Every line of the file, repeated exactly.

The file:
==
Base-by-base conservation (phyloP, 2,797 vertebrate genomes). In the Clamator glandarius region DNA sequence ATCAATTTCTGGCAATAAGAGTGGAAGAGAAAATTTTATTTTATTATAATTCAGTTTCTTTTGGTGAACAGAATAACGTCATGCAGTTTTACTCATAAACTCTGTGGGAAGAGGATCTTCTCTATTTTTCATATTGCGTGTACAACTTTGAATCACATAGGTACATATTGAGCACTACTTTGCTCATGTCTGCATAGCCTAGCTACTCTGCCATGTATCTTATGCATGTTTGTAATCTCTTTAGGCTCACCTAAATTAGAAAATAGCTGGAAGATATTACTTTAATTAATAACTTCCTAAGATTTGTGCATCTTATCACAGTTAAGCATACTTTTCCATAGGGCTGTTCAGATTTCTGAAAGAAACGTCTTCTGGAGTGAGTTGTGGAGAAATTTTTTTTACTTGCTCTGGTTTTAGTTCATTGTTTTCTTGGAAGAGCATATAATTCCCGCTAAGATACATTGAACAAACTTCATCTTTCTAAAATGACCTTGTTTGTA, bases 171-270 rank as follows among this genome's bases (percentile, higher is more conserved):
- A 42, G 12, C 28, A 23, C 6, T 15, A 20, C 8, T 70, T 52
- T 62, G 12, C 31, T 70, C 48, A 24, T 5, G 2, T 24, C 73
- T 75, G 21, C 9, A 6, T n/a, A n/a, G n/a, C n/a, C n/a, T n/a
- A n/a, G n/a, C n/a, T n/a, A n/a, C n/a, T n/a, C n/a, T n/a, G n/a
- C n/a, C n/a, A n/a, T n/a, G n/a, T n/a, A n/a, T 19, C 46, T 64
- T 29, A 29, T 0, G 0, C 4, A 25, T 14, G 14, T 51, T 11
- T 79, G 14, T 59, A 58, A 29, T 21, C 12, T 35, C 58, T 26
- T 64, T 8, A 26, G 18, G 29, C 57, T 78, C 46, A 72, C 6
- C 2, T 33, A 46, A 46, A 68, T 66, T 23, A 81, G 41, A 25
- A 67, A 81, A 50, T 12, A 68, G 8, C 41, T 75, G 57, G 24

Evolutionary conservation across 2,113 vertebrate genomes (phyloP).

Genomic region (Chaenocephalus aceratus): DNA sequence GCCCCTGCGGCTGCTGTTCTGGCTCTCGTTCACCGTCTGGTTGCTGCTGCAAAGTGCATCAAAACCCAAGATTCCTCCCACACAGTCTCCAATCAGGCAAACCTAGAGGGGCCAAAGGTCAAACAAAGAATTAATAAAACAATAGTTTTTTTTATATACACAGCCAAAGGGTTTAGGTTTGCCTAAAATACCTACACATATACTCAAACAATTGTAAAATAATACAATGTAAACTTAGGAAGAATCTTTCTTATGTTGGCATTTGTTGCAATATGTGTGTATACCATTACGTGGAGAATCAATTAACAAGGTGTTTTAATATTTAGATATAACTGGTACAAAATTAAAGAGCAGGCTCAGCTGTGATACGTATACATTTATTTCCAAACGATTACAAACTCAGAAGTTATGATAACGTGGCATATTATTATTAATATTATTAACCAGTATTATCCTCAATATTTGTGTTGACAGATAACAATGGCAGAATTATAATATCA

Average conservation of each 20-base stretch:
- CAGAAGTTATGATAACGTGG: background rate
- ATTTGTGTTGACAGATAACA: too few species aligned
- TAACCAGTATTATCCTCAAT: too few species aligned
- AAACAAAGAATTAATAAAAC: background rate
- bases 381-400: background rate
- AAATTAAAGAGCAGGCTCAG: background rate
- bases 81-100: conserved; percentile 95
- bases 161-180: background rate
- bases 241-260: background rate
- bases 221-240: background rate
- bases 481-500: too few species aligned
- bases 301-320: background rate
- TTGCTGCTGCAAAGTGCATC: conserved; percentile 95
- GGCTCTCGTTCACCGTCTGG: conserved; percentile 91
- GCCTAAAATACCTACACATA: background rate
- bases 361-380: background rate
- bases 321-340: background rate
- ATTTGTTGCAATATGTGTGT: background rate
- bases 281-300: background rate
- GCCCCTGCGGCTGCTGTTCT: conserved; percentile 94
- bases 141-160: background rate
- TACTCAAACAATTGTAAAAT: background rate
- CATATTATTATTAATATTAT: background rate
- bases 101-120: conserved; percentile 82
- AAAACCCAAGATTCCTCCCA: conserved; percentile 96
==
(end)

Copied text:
Base-by-base conservation (phyloP, 2,797 vertebrate genomes). In the Clamator glandarius region DNA sequence ATCAATTTCTGGCAATAAGAGTGGAAGAGAAAATTTTATTTTATTATAATTCAGTTTCTTTTGGTGAACAGAATAACGTCATGCAGTTTTACTCATAAACTCTGTGGGAAGAGGATCTTCTCTATTTTTCATATTGCGTGTACAACTTTGAATCACATAGGTACATATTGAGCACTACTTTGCTCATGTCTGCATAGCCTAGCTACTCTGCCATGTATCTTATGCATGTTTGTAATCTCTTTAGGCTCACCTAAATTAGAAAATAGCTGGAAGATATTACTTTAATTAATAACTTCCTAAGATTTGTGCATCTTATCACAGTTAAGCATACTTTTCCATAGGGCTGTTCAGATTTCTGAAAGAAACGTCTTCTGGAGTGAGTTGTGGAGAAATTTTTTTTACTTGCTCTGGTTTTAGTTCATTGTTTTCTTGGAAGAGCATATAATTCCCGCTAAGATACATTGAACAAACTTCATCTTTCTAAAATGACCTTGTTTGTA, bases 171-270 rank as follows among this genome's bases (percentile, higher is more conserved):
- A 42, G 12, C 28, A 23, C 6, T 15, A 20, C 8, T 70, T 52
- T 62, G 12, C 31, T 70, C 48, A 24, T 5, G 2, T 24, C 73
- T 75, G 21, C 9, A 6, T n/a, A n/a, G n/a, C n/a, C n/a, T n/a
- A n/a, G n/a, C n/a, T n/a, A n/a, C n/a, T n/a, C n/a, T n/a, G n/a
- C n/a, C n/a, A n/a, T n/a, G n/a, T n/a, A n/a, T 19, C 46, T 64
- T 29, A 29, T 0, G 0, C 4, A 25, T 14, G 14, T 51, T 11
- T 79, G 14, T 59, A 58, A 29, T 21, C 12, T 35, C 58, T 26
- T 64, T 8, A 26, G 18, G 29, C 57, T 78, C 46, A 72, C 6
- C 2, T 33, A 46, A 46, A 68, T 66, T 23, A 81, G 41, A 25
- A 67, A 81, A 50, T 12, A 68, G 8, C 41, T 75, G 57, G 24

Evolutionary conservation across 2,113 vertebrate genomes (phyloP).

Genomic region (Chaenocephalus aceratus): DNA sequence GCCCCTGCGGCTGCTGTTCTGGCTCTCGTTCACCGTCTGGTTGCTGCTGCAAAGTGCATCAAAACCCAAGATTCCTCCCACACAGTCTCCAATCAGGCAAACCTAGAGGGGCCAAAGGTCAAACAAAGAATTAATAAAACAATAGTTTTTTTTATATACACAGCCAAAGGGTTTAGGTTTGCCTAAAATACCTACACATATACTCAAACAATTGTAAAATAATACAATGTAAACTTAGGAAGAATCTTTCTTATGTTGGCATTTGTTGCAATATGTGTGTATACCATTACGTGGAGAATCAATTAACAAGGTGTTTTAATATTTAGATATAACTGGTACAAAATTAAAGAGCAGGCTCAGCTGTGATACGTATACATTTATTTCCAAACGATTACAAACTCAGAAGTTATGATAACGTGGCATATTATTATTAATATTATTAACCAGTATTATCCTCAATATTTGTGTTGACAGATAACAATGGCAGAATTATAATATCA

Average conservation of each 20-base stretch:
- CAGAAGTTATGATAACGTGG: background rate
- ATTTGTGTTGACAGATAACA: too few species aligned
- TAACCAGTATTATCCTCAAT: too few species aligned
- AAACAAAGAATTAATAAAAC: background rate
- bases 381-400: background rate
- AAATTAAAGAGCAGGCTCAG: background rate
- bases 81-100: conserved; percentile 95
- bases 161-180: background rate
- bases 241-260: background rate
- bases 221-240: background rate
- bases 481-500: too few species aligned
- bases 301-320: background rate
- TTGCTGCTGCAAAGTGCATC: conserved; percentile 95
- GGCTCTCGTTCACCGTCTGG: conserved; percentile 91
- GCCTAAAATACCTACACATA: background rate
- bases 361-380: background rate
- bases 321-340: background rate
- ATTTGTTGCAATATGTGTGT: background rate
- bases 281-300: background rate
- GCCCCTGCGGCTGCTGTTCT: conserved; percentile 94
- bases 141-160: background rate
- TACTCAAACAATTGTAAAAT: background rate
- CATATTATTATTAATATTAT: background rate
- bases 101-120: conserved; percentile 82
- AAAACCCAAGATTCCTCCCA: conserved; percentile 96